Human being should base their behaviour on that of bacteria – discuss

Helen Schofield says:
March 5 2020 at 8:13 pm
“There are individual men and women and there are families and no government can do anything except through people and people look to themselves first.”

She couldn’t even get this right! Any study of bacterial colonies shows the individuals making up these colonies do not put themselves first!

15 thoughts on “Human being should base their behaviour on that of bacteria – discuss”

  1. I would like to see these studies. Who knew that bacteria were even social animals, never mind selfless ones!

  2. Dennis, He Of The Seven Firing Brain Cells

    Both Spud and Helen are brainless… It could work for them.

  3. A colony of bacteria is effectively a load of clones. Much closer family than humans can usually manage (except for identical twins)

  4. Colony of bacteria infest a host and harm it for their own benefit.

    Time to bring back imperialism……

  5. I suppose she thinks that every bacterium is an individual. How would we know? As Dr Doolittle might have warbled, “If you ask me, ‘can you speak tuberculosis?’, I say ‘don’t be a stupid Spud-fellating fool'”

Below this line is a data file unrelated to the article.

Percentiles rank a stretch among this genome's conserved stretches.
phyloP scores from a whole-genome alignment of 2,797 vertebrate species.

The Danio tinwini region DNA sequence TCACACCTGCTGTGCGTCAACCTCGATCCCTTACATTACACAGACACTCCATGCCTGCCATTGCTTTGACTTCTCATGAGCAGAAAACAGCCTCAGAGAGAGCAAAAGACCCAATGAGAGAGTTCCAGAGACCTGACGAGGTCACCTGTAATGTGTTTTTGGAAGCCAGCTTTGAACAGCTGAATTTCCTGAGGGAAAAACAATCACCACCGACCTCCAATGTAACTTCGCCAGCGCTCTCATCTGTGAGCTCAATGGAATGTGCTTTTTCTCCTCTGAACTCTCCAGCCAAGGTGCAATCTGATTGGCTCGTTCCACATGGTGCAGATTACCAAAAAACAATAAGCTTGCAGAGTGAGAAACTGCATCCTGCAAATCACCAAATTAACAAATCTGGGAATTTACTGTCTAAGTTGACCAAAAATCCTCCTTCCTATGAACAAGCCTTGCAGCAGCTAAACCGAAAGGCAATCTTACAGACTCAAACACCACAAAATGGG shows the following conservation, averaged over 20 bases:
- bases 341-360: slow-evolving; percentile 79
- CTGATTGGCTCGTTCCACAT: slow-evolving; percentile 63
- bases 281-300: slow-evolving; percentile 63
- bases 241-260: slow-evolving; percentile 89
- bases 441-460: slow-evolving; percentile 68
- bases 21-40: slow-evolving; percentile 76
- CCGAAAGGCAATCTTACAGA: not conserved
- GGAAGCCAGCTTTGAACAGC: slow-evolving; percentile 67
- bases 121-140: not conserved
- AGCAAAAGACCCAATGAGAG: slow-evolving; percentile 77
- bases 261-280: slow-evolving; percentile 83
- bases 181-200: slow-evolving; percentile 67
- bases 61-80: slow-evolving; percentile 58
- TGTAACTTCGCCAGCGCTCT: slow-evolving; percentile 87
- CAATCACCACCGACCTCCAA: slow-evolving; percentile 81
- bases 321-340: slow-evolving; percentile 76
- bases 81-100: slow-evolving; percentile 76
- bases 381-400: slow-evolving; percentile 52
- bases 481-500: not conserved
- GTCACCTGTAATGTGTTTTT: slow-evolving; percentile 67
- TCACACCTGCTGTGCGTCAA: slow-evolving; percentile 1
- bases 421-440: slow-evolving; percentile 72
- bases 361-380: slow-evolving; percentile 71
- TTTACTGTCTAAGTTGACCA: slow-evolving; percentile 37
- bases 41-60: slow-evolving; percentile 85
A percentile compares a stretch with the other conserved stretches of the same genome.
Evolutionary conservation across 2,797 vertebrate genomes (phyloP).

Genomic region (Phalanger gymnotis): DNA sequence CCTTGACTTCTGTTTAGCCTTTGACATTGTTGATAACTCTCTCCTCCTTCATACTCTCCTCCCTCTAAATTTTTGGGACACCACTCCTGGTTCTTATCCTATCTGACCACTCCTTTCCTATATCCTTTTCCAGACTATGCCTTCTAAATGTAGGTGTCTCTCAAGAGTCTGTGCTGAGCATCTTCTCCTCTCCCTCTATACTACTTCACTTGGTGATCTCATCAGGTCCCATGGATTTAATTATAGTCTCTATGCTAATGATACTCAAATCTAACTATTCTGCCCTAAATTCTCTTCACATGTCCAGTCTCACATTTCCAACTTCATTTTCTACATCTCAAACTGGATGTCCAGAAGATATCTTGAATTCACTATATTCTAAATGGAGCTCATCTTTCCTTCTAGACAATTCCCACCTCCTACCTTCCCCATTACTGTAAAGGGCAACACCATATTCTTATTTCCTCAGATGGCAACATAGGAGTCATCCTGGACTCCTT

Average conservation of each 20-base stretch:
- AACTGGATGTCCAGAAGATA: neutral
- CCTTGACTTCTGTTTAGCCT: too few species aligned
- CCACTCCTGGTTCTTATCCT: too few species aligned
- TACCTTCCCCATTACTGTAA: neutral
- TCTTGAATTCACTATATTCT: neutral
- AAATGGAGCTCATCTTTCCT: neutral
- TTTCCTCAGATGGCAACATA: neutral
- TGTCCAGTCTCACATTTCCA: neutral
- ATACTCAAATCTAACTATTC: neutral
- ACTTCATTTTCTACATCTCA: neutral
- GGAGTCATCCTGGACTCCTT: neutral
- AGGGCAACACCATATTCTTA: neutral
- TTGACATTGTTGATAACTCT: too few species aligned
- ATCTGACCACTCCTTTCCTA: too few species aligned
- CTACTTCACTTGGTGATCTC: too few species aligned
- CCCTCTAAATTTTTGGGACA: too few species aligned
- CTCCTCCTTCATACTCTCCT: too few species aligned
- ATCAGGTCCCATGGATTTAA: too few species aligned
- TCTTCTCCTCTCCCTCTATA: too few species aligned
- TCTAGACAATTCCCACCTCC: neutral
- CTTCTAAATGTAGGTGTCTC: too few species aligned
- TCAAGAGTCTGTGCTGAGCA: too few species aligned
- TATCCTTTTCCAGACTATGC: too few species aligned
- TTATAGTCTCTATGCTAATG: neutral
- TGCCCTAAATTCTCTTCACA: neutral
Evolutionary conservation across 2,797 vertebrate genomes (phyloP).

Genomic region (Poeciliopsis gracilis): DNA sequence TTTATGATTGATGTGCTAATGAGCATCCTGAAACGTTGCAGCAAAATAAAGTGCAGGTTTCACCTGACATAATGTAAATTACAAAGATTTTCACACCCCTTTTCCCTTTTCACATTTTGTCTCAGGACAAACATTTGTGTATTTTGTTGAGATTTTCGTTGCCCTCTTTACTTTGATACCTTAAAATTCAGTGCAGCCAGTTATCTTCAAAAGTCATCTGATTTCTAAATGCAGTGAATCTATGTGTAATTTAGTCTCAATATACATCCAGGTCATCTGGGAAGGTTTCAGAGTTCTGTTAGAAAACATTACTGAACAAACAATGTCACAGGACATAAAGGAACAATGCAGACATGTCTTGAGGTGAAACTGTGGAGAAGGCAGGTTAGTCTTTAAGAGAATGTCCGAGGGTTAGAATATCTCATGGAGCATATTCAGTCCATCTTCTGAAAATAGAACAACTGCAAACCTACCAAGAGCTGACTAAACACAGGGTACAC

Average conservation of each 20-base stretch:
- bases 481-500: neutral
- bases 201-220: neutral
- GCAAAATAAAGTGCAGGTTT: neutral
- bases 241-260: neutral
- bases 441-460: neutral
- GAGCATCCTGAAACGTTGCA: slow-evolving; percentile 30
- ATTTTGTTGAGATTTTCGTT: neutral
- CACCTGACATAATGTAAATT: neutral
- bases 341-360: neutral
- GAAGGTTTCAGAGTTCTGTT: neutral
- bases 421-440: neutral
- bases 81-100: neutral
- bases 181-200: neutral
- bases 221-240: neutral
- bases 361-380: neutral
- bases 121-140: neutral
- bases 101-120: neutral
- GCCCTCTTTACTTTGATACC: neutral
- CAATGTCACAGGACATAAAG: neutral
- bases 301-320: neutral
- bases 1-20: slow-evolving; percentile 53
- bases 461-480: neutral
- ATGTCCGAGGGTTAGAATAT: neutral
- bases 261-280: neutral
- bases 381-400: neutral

6. “You’ve never been to Norfolk, I take it?”
    Where the doctors apparently use the diagnostic term NFN (Normal For Norfolk). I have passed through it, but I didn’t stop.

  7. Dunno if Spuddo actually knows what a bacterial colony is, but they only form when the bacteria cannot GTFO to look for greener pastures.
    Competition within the colony for the increasingly limited resources as division rate >>>> availability is, sometimes quite literally, murder.

  8. My sis told me she often saw ‘NFN’ on medical notes (to explain some apparently bizarre blood test result) when she was doing her GP training 20 years ago.

  9. ‘Any study of bacterial colonies shows the individuals making up these colonies do not put themselves first!’

    Morality in bacteria.

    Uh-huh.

  10. Phagocytosis is the process by which a bacterium eats another bacterium, in the absence of a mouth the one surrounds and engulfs the other.

    It seems some bacteria do put themselves before others and they have never been observed to share their food with other colony members or heroically rescue colony members from antibiotics by self-sacrifice.

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